Genealogies: There for a Reason

Posted by on Jan 20, 2012 in Think & Believe Newsletter | 0 comments

Genealogies are to historians what maps are to travelers. Both provide a framework to construct a mental picture – something to hang your hat on. Known to most scholars as the table of nations, Genesis chapters 10 and 11 contain one of the oldest records in the world. This chronology documents a very specific lineage from the development of Noah and his sons after the Genesis Flood into the early nations of the world. Can it be trusted? Most scholars would question its reliability and many would say it’s mythology.

Table of Nations – Genesis Chapters 10-11 

However, if some of the names in the list could be found in records of other Middle East nations, that would lend a high degree of credibility to Genesis. Based on this supposition, Bill Cooper authored After the Flood – a culmination of 25 years of research. Initially, he hoped to find 40% to 50% of the names listed. That in itself seemed too much to ask. What his research showed however, far exceeded his expectations.

He discovered that,“…every one of their names is found in the early surrounding records of the Middle East.” He says, “…No other ancient historical document of purely human authorship could be expected to yield such a level of corroboration as that!”

Yet, Cooper was not content to stop there. What about the ancient chronicles and genealogies of the people of Europe? Did any of their records contain the same names or their linguistic derivatives?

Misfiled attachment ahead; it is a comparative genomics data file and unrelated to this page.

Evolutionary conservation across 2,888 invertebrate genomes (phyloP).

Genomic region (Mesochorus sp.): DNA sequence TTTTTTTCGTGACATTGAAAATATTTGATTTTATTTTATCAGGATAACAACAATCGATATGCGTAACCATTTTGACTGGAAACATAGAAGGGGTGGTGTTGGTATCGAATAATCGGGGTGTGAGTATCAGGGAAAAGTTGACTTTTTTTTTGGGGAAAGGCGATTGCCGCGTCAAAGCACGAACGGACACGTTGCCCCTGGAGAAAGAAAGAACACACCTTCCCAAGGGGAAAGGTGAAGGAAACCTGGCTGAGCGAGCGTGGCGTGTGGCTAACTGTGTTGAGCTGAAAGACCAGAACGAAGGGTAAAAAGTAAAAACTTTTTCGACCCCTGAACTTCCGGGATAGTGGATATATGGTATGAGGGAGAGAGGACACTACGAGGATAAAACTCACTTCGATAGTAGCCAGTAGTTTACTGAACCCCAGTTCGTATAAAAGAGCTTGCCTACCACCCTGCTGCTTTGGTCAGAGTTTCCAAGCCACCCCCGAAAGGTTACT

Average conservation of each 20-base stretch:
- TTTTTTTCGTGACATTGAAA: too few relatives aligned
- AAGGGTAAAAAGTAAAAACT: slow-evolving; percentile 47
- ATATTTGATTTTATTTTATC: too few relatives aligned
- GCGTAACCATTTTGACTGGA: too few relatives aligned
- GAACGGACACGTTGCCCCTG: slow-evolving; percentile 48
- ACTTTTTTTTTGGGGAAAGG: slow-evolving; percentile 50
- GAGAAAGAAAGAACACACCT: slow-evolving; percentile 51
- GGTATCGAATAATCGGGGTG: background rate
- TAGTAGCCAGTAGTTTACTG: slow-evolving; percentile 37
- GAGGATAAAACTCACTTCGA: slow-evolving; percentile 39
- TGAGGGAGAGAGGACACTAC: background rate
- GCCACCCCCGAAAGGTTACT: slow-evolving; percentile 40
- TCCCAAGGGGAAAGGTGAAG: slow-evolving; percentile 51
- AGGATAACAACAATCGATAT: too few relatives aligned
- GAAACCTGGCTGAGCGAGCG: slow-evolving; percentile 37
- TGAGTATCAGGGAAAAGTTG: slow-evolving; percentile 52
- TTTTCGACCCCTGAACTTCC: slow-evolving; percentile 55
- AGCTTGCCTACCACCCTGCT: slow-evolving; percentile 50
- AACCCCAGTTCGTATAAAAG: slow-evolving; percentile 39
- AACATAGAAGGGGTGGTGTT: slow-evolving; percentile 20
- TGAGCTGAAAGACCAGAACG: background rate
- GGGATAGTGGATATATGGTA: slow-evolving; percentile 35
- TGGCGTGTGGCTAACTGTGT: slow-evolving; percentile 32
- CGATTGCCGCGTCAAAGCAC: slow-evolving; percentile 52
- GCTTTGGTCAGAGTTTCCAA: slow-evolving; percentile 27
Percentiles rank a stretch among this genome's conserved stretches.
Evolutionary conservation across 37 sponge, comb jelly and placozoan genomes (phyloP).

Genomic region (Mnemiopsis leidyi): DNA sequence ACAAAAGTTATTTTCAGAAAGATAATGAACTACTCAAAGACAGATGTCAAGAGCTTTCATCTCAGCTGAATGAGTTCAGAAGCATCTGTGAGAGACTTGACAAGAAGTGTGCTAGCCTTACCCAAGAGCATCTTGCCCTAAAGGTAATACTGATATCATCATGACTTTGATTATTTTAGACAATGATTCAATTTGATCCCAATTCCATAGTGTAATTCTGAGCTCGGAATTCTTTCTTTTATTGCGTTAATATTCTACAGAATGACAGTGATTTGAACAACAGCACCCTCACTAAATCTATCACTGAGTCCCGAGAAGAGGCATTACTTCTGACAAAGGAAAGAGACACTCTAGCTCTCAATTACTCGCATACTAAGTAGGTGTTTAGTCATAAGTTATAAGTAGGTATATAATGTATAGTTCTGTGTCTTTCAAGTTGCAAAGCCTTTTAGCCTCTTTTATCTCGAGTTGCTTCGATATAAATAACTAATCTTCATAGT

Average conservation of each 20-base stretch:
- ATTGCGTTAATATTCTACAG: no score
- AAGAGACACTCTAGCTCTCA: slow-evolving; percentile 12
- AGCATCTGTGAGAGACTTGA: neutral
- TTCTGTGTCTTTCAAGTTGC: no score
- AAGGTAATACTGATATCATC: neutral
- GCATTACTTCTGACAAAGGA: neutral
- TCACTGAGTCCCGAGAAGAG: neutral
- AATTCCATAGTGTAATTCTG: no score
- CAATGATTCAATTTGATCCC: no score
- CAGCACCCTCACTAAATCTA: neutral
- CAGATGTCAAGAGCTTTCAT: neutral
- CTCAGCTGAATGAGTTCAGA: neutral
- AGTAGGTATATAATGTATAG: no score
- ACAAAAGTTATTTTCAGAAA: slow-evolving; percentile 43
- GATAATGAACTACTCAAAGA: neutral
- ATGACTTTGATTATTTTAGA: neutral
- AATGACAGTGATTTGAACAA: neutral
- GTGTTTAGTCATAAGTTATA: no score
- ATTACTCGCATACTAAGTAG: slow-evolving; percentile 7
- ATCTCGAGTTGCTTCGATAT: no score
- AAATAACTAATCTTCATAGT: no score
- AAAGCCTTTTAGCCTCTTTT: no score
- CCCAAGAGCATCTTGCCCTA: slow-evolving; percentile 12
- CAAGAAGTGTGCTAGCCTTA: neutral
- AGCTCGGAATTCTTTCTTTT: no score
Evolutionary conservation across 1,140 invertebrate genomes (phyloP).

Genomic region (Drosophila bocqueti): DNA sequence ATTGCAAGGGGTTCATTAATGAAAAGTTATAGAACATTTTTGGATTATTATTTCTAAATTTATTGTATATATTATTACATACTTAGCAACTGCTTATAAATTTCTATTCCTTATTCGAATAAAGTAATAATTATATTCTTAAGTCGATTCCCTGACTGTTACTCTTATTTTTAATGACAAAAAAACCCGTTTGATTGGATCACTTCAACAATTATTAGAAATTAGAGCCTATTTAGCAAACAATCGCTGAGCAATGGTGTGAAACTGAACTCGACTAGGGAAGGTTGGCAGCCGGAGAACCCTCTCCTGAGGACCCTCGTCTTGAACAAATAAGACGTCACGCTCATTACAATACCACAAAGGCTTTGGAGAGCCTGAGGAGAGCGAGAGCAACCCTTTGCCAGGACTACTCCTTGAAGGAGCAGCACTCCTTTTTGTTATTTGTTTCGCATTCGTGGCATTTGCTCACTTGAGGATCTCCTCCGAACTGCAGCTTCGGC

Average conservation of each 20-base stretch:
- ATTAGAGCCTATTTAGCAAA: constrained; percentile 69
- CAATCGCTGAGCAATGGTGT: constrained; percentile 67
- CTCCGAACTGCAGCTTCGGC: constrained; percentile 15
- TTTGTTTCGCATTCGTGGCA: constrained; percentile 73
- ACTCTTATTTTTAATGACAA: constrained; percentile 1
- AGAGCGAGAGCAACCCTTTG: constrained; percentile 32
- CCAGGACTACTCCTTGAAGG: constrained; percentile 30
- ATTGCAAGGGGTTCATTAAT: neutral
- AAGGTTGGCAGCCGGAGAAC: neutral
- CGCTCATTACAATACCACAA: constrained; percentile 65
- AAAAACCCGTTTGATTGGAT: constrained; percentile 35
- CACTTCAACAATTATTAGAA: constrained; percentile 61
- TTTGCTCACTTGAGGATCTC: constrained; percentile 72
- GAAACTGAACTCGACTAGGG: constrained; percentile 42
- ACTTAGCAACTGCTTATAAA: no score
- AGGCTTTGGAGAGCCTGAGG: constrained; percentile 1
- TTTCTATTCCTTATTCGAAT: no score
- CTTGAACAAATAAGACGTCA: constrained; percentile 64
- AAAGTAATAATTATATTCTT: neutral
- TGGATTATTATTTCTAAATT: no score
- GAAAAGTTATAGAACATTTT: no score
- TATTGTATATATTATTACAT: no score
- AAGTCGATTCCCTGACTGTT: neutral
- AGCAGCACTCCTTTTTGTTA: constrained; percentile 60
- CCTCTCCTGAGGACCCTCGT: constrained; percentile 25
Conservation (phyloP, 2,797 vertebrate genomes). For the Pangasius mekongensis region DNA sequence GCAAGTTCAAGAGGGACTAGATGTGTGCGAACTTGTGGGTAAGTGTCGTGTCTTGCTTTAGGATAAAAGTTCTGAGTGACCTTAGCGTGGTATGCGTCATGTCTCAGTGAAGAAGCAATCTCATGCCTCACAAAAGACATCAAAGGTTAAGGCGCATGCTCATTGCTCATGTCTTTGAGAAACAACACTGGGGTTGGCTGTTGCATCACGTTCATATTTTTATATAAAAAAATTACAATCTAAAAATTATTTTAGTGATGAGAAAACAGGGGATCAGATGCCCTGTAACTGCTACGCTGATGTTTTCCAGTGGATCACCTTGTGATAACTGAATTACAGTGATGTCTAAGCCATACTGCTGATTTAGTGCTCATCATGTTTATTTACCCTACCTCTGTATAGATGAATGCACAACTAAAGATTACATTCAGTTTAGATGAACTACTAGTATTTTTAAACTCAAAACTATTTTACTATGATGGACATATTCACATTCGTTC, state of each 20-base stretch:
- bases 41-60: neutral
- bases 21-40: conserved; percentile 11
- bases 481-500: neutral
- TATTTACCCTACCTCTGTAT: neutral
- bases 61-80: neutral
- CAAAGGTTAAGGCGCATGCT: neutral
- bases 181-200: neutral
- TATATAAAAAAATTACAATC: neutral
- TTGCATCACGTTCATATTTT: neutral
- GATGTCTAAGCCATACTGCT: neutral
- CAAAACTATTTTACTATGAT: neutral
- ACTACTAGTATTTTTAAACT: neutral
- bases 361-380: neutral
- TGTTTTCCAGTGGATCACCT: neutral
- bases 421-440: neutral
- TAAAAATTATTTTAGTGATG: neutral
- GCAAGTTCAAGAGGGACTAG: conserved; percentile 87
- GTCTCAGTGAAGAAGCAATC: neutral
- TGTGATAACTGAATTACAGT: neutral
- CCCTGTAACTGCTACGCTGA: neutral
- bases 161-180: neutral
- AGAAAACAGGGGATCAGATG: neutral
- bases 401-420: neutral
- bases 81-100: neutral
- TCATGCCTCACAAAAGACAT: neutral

Again, the answer is “Yes.” The early British, Celts, AngloSaxons, Welsh, Norwegians, and Danes, all traced their descent from patriarchs listed in the Biblical Table of Nations.

Why then, are these records not taken into account by modern scholars? Are they unaware of their existence? No. According to Cooper, it is references to Creation and the Flood that have caused scholars to label them frauds. Believing early monks attempted to Christianize history, modern scholars assert that any early document containing biblical names and events cannot be trusted.

Because of this, Cooper was required to narrow his search to documents written prior to the conversion and influence of Chrisitanity. Did any exist? Did they contain names found in Genesis 10 & 11? Cooper’s painstaking research demonstrates the answer is, “Yes.” For more on his remarkable research, make sure you read his book.

By Mark Sonmor

This article was also included in the January/February 2012  issue of Think and Believe newsletter.

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